Pure Theory. Part 4

author: TMVATDI date: 03/27/2012 category: for beginners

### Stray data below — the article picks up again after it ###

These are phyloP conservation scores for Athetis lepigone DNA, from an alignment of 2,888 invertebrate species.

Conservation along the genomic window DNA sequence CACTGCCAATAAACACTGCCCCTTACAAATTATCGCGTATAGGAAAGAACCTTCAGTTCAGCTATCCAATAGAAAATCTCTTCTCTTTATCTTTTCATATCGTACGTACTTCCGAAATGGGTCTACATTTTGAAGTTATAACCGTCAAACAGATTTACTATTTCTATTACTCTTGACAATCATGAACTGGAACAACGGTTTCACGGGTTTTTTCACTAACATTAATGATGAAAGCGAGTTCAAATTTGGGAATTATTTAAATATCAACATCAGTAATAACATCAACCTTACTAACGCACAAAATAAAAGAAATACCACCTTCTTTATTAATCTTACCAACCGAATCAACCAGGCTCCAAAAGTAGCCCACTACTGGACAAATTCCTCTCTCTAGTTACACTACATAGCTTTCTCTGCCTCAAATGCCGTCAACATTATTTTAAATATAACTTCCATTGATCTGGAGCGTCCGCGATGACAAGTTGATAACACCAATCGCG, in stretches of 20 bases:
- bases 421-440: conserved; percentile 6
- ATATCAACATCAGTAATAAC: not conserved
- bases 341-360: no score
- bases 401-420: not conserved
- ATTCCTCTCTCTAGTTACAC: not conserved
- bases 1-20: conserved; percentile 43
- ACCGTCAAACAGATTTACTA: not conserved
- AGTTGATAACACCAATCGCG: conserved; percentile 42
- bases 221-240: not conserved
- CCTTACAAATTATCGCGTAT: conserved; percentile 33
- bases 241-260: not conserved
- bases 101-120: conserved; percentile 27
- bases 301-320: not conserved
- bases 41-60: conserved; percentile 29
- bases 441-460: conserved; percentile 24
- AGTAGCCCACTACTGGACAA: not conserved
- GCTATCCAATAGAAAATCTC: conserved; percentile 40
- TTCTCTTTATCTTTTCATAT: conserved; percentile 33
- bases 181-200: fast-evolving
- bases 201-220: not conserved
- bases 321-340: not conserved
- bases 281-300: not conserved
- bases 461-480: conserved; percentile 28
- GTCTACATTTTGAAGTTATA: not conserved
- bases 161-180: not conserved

rating: 9.7 / votes: 3